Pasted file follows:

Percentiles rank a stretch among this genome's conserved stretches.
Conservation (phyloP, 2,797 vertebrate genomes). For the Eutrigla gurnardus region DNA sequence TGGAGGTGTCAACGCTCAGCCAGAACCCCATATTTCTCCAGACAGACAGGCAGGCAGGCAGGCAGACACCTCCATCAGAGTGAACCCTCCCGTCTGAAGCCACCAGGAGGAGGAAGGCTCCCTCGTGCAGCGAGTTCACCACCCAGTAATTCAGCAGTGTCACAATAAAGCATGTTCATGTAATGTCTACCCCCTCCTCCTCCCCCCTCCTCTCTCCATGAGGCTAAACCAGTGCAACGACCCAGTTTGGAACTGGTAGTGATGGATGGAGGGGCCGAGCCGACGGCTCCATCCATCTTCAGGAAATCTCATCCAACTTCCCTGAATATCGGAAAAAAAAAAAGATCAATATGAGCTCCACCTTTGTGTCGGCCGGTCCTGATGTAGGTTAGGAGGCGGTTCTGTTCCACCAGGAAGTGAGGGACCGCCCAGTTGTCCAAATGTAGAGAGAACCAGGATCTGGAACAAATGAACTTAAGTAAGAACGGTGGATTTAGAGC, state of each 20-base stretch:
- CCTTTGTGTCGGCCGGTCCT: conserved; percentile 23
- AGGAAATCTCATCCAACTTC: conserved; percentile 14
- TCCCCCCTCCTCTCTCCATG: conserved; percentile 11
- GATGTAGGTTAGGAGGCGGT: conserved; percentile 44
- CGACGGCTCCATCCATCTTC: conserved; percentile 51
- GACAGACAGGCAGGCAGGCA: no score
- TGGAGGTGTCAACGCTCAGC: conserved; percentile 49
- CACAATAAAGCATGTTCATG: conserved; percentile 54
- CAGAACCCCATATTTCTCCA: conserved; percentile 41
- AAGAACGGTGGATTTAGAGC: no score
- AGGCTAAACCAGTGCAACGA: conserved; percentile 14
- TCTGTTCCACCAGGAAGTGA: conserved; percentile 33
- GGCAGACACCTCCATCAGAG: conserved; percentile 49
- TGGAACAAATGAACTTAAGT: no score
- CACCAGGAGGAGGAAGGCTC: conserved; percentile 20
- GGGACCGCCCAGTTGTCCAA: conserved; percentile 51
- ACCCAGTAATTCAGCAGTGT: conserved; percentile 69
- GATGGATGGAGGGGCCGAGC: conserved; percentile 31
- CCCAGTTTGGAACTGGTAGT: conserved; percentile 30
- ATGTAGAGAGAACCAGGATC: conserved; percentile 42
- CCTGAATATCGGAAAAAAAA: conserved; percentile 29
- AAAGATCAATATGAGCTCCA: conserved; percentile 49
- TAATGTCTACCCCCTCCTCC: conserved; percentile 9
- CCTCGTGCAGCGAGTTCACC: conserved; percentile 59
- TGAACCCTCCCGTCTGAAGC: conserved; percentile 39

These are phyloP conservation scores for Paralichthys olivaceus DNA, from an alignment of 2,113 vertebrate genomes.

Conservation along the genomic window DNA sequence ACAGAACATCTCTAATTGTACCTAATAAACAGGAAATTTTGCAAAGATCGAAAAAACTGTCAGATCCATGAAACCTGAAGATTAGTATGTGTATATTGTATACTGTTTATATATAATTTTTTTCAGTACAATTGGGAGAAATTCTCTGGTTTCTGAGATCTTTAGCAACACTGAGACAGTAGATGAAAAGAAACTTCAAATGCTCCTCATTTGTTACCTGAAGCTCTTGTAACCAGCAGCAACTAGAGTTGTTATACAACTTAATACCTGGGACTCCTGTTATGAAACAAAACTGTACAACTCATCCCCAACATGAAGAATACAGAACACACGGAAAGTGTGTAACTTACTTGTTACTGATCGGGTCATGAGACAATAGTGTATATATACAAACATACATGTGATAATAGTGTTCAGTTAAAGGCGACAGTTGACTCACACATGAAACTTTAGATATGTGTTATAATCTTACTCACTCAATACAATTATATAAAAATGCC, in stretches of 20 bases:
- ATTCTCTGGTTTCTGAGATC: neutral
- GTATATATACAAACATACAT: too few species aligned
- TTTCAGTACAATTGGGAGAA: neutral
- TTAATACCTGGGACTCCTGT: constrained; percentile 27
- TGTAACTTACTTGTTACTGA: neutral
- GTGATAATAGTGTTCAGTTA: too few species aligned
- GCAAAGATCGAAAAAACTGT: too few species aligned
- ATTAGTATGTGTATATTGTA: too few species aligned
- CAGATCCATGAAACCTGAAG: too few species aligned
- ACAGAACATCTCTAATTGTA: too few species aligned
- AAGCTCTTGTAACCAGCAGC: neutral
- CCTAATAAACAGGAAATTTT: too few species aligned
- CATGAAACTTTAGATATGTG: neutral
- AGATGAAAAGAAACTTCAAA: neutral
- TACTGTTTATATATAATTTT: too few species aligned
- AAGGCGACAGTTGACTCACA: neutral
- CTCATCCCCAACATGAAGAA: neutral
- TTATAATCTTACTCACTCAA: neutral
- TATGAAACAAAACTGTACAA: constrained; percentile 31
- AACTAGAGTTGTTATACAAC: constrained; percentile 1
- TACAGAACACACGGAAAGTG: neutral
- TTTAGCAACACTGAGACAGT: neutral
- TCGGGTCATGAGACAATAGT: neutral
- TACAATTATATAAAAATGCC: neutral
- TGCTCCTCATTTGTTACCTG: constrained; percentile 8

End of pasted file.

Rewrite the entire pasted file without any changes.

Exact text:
Percentiles rank a stretch among this genome's conserved stretches.
Conservation (phyloP, 2,797 vertebrate genomes). For the Eutrigla gurnardus region DNA sequence TGGAGGTGTCAACGCTCAGCCAGAACCCCATATTTCTCCAGACAGACAGGCAGGCAGGCAGGCAGACACCTCCATCAGAGTGAACCCTCCCGTCTGAAGCCACCAGGAGGAGGAAGGCTCCCTCGTGCAGCGAGTTCACCACCCAGTAATTCAGCAGTGTCACAATAAAGCATGTTCATGTAATGTCTACCCCCTCCTCCTCCCCCCTCCTCTCTCCATGAGGCTAAACCAGTGCAACGACCCAGTTTGGAACTGGTAGTGATGGATGGAGGGGCCGAGCCGACGGCTCCATCCATCTTCAGGAAATCTCATCCAACTTCCCTGAATATCGGAAAAAAAAAAAGATCAATATGAGCTCCACCTTTGTGTCGGCCGGTCCTGATGTAGGTTAGGAGGCGGTTCTGTTCCACCAGGAAGTGAGGGACCGCCCAGTTGTCCAAATGTAGAGAGAACCAGGATCTGGAACAAATGAACTTAAGTAAGAACGGTGGATTTAGAGC, state of each 20-base stretch:
- CCTTTGTGTCGGCCGGTCCT: conserved; percentile 23
- AGGAAATCTCATCCAACTTC: conserved; percentile 14
- TCCCCCCTCCTCTCTCCATG: conserved; percentile 11
- GATGTAGGTTAGGAGGCGGT: conserved; percentile 44
- CGACGGCTCCATCCATCTTC: conserved; percentile 51
- GACAGACAGGCAGGCAGGCA: no score
- TGGAGGTGTCAACGCTCAGC: conserved; percentile 49
- CACAATAAAGCATGTTCATG: conserved; percentile 54
- CAGAACCCCATATTTCTCCA: conserved; percentile 41
- AAGAACGGTGGATTTAGAGC: no score
- AGGCTAAACCAGTGCAACGA: conserved; percentile 14
- TCTGTTCCACCAGGAAGTGA: conserved; percentile 33
- GGCAGACACCTCCATCAGAG: conserved; percentile 49
- TGGAACAAATGAACTTAAGT: no score
- CACCAGGAGGAGGAAGGCTC: conserved; percentile 20
- GGGACCGCCCAGTTGTCCAA: conserved; percentile 51
- ACCCAGTAATTCAGCAGTGT: conserved; percentile 69
- GATGGATGGAGGGGCCGAGC: conserved; percentile 31
- CCCAGTTTGGAACTGGTAGT: conserved; percentile 30
- ATGTAGAGAGAACCAGGATC: conserved; percentile 42
- CCTGAATATCGGAAAAAAAA: conserved; percentile 29
- AAAGATCAATATGAGCTCCA: conserved; percentile 49
- TAATGTCTACCCCCTCCTCC: conserved; percentile 9
- CCTCGTGCAGCGAGTTCACC: conserved; percentile 59
- TGAACCCTCCCGTCTGAAGC: conserved; percentile 39

These are phyloP conservation scores for Paralichthys olivaceus DNA, from an alignment of 2,113 vertebrate genomes.

Conservation along the genomic window DNA sequence ACAGAACATCTCTAATTGTACCTAATAAACAGGAAATTTTGCAAAGATCGAAAAAACTGTCAGATCCATGAAACCTGAAGATTAGTATGTGTATATTGTATACTGTTTATATATAATTTTTTTCAGTACAATTGGGAGAAATTCTCTGGTTTCTGAGATCTTTAGCAACACTGAGACAGTAGATGAAAAGAAACTTCAAATGCTCCTCATTTGTTACCTGAAGCTCTTGTAACCAGCAGCAACTAGAGTTGTTATACAACTTAATACCTGGGACTCCTGTTATGAAACAAAACTGTACAACTCATCCCCAACATGAAGAATACAGAACACACGGAAAGTGTGTAACTTACTTGTTACTGATCGGGTCATGAGACAATAGTGTATATATACAAACATACATGTGATAATAGTGTTCAGTTAAAGGCGACAGTTGACTCACACATGAAACTTTAGATATGTGTTATAATCTTACTCACTCAATACAATTATATAAAAATGCC, in stretches of 20 bases:
- ATTCTCTGGTTTCTGAGATC: neutral
- GTATATATACAAACATACAT: too few species aligned
- TTTCAGTACAATTGGGAGAA: neutral
- TTAATACCTGGGACTCCTGT: constrained; percentile 27
- TGTAACTTACTTGTTACTGA: neutral
- GTGATAATAGTGTTCAGTTA: too few species aligned
- GCAAAGATCGAAAAAACTGT: too few species aligned
- ATTAGTATGTGTATATTGTA: too few species aligned
- CAGATCCATGAAACCTGAAG: too few species aligned
- ACAGAACATCTCTAATTGTA: too few species aligned
- AAGCTCTTGTAACCAGCAGC: neutral
- CCTAATAAACAGGAAATTTT: too few species aligned
- CATGAAACTTTAGATATGTG: neutral
- AGATGAAAAGAAACTTCAAA: neutral
- TACTGTTTATATATAATTTT: too few species aligned
- AAGGCGACAGTTGACTCACA: neutral
- CTCATCCCCAACATGAAGAA: neutral
- TTATAATCTTACTCACTCAA: neutral
- TATGAAACAAAACTGTACAA: constrained; percentile 31
- AACTAGAGTTGTTATACAAC: constrained; percentile 1
- TACAGAACACACGGAAAGTG: neutral
- TTTAGCAACACTGAGACAGT: neutral
- TCGGGTCATGAGACAATAGT: neutral
- TACAATTATATAAAAATGCC: neutral
- TGCTCCTCATTTGTTACCTG: constrained; percentile 8